I’d picked about 11 cards online that looked nice and wrote down their numbers. My boss also got in on the act, asking me to pick up a few for her. She handed me a list of about 100 postcards. I couldn’t believe how excessive she’d been with her number of choices.

Friday came and inevitably my house mates managed to disrupt my plans and took me out for a drink. But I was steady about it. I had postcards to buy. Much to their amusement at 5 o’clock I was still up and turning bleary eyed. Decision time. Should I go?

When I looked in my wardrobe there wasn’t much in the way of clean warm clothes. I settled on an old pair of flared jeans, a red hoody and a battered old coat that looked like it had once been Inspector Gadget’s but after his messages had exploded. But I was going to queue for a postcard for a couple of hours, it wouldn’t matter. Off I went.

The early morning tube was deserted. Then I arrived. The queue was tiny. Had I got the right event? Was it the right time? Would it be busier later in the day? I joined the queue anyway, only for an incredibly nice bouncer (for 6:30am) to tell me that these were the raffle winners. My queue was the one to the left. The one that had people in tents waiting. The one that snaked round the block. The one that incredibly twisted out of sight round smart London streets. I’d presumed that queue had been for some event at the Royal Albert Hall. Drunken thoughts are not always to be trusted.

At this point the alcohol inside me was thinking that, instead of standing at the end of the unending queue on this cold autumnal morning, I could return home, get into bed, wake at 2 to some autumnal sunshine. My head had to fight it. Surely it’d be worth checking how long the queue was?

So I went and had a look. It went on and on and on and on. When it finally did end, people joining had the same confused expression I did. Until we each realised that by dithering we’d potentially lose our little masterpiece to the person in front of us. So we then rushed to be there.

It’s been said that it’s a very British thing to queue. This queue confirmed that. The range of characters was quite weird, quaint, tragic and wonderful. There were apparent queue professionals, a man who queued for some Elton John memorabilia or any Apple event, the wide boys who seemed to have come for a slight jolly and the studious women who were comparing pictures of the tiny thumbnails they’d printed at home against art books they had in their hands, hoping to get the Tracy Emin. At the best of times I’d struggle to make conversation with these strangers and, although I gave it a go, it felt like I’d be stood there for hours listening to the dwindling iPhone in my pocket.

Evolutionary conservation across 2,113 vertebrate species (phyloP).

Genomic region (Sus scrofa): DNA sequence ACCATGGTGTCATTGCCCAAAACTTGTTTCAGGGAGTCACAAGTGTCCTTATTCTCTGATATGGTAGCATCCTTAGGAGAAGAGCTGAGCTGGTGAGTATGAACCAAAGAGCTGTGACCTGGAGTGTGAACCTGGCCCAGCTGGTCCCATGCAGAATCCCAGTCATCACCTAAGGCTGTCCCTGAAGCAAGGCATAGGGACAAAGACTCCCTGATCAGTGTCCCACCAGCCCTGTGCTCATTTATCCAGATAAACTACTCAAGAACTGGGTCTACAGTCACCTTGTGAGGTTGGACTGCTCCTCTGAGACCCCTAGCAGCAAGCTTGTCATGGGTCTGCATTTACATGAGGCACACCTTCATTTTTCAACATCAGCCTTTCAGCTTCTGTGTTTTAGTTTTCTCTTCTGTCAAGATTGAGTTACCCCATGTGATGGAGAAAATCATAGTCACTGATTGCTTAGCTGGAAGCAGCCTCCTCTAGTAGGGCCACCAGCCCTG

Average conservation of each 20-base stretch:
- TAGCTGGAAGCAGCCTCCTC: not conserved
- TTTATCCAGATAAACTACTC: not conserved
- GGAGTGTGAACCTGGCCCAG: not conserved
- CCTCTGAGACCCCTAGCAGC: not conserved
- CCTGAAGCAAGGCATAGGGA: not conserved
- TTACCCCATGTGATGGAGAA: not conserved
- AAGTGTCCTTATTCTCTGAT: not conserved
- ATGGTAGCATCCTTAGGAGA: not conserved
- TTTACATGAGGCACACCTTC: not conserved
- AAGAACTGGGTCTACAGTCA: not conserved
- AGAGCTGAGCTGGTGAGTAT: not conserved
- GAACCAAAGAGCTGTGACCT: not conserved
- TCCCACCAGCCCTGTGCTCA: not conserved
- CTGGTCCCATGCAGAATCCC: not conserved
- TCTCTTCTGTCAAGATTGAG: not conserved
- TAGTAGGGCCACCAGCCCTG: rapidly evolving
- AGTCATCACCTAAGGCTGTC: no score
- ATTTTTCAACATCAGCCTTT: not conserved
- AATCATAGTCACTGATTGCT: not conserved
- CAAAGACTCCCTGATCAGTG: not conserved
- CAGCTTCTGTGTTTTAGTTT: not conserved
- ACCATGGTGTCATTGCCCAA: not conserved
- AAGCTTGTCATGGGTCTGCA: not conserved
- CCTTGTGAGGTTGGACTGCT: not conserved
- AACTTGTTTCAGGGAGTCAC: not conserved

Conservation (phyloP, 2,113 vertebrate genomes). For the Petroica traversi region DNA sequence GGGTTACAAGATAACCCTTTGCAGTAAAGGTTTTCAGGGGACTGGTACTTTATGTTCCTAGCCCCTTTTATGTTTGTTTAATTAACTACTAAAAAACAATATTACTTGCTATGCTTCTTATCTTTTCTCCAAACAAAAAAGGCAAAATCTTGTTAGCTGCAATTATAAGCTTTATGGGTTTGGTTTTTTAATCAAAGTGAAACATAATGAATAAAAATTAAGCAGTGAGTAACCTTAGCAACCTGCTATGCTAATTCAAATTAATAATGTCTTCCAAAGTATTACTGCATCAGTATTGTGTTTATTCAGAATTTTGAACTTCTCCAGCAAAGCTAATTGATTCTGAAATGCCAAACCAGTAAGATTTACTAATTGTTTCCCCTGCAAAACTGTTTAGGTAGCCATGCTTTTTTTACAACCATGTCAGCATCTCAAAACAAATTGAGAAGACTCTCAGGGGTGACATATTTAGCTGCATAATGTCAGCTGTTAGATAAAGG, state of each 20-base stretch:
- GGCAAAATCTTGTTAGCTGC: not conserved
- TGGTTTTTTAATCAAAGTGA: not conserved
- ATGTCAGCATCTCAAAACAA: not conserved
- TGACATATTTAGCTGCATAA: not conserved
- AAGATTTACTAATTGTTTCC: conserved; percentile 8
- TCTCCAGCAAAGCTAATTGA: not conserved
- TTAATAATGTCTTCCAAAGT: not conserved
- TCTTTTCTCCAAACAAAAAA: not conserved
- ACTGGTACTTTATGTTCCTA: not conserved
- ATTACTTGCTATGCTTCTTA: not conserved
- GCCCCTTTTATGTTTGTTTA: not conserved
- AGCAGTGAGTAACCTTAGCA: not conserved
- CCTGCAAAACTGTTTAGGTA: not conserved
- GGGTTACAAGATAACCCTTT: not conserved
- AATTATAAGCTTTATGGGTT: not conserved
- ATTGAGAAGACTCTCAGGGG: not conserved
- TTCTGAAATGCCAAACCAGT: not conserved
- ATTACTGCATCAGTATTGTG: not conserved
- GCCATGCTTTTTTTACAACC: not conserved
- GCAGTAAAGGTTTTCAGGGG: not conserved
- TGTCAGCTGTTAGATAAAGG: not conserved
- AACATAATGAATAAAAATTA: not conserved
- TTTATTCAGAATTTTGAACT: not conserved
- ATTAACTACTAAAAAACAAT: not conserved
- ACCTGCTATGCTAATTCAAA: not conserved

Then one of the women piped up saying she’d go to Starbucks for everyone if we kept her queue place. She was very keen on some type of macchiato. On this cold morning, many people were taken with the offer. Not being a coffee fan, I didn’t need her help. She must have collected about 7 people’s orders and about £60 in total. Then she left. For hours. London has a Starbucks about every 5 minutes (or so it feels like) and the group began to worry. How well could you trust this queue person? She hadn’t expressed an interest in any Tracy Emin, was she just a well-dressed thief? Should we send a search party to find her? Does anyone really remember what she looked like? This one woman generated about 2 hours’ worth of conversation. Lady Starbucks– great thief or hopeless coffee finder?

As we progressed on at the pace of a Royal Mail delivered postcard (terrible analogy, forgive me) I suddenly felt something weird. That feeling of when you’re being watched. But who’d want to look at little old me, in red hoody, flair jeans and rag and bone man coat. I turned around. Was Postcard Paranoia a thing? Like Stockholm Syndrome? Then I noticed her. A woman in more layers than are humanly possible to put on, hidden under a cream bobble hat, every so often peeking up from her book and then swiftly back down again. I thought nothing of it. Queue nutter perhaps. The queue moved on. Lady Starbucks still hadn’t returned and people were getting the onset of caffeine withdrawal. Conversation had slowed. Yet still I was being watched by this bobble hatted book peeker. I tried to muster a smile, but quickly she darted back behind the book. Then, with everyone’s obvious onset of coffee rage, bobble hat piped up. She had a canister of coffee. People were saved. Though I insist (and she’ll deny) that she offered me the first coffee. Some kind of “can I buy you a drink” move. Foolishly I declined. I don’t like coffee. I then stood for 17 minutes berating myself that a woman may have shown some interest in me and I’d declined the chance to talk to her because I didn’t like coffee. And now I was standing in silence. I bit the bullet. “I will have some of that coffee.”

For the next few hours we talked and laughed about many things. We both discovered that we had a wishlist totalling about 13 cards, when others had hundreds, we both debated where Lady Starbucks had gone (I think we agreed on fled the country to rent Ronnie Biggs’s place in Brazil), we ate the beautiful cakes her sister had made and we waited for ages for the queue to get anywhere near the door. She’d even suggested we have a drink after, an offer I’m told I was luke warm on at the time.